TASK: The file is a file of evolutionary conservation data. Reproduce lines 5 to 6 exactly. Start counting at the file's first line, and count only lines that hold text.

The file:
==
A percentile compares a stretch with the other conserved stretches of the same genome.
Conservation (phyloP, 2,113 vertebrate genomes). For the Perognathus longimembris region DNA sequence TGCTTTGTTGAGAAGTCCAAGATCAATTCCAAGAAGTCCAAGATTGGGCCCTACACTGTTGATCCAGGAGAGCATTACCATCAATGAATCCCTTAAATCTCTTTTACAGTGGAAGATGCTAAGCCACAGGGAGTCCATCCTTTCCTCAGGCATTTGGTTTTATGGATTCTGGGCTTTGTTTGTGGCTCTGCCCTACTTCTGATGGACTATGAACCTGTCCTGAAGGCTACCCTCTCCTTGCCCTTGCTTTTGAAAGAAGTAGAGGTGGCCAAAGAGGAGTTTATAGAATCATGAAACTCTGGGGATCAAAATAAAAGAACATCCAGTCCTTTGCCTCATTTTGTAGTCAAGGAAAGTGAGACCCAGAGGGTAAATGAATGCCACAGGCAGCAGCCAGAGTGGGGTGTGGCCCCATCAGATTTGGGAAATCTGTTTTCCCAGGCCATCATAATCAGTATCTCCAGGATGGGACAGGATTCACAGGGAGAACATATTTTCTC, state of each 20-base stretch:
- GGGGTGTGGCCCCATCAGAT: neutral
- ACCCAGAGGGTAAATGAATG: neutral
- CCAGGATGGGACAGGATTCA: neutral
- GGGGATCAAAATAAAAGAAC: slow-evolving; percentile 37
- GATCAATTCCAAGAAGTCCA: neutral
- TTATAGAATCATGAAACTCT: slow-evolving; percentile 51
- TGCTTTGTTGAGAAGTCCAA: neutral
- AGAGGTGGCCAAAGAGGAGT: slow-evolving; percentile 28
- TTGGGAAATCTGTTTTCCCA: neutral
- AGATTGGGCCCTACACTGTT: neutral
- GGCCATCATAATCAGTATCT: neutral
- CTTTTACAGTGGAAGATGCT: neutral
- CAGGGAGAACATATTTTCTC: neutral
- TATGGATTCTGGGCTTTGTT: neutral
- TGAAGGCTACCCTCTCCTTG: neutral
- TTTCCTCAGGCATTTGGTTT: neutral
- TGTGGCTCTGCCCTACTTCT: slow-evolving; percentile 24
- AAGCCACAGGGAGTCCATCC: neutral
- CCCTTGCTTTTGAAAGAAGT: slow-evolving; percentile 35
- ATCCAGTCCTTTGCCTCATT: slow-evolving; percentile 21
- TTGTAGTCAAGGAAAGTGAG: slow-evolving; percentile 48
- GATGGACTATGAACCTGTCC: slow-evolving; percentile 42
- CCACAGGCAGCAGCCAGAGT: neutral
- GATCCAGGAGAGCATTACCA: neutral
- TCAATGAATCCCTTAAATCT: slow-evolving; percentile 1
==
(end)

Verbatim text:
- CCAGGATGGGACAGGATTCA: neutral
- GGGGATCAAAATAAAAGAAC: slow-evolving; percentile 37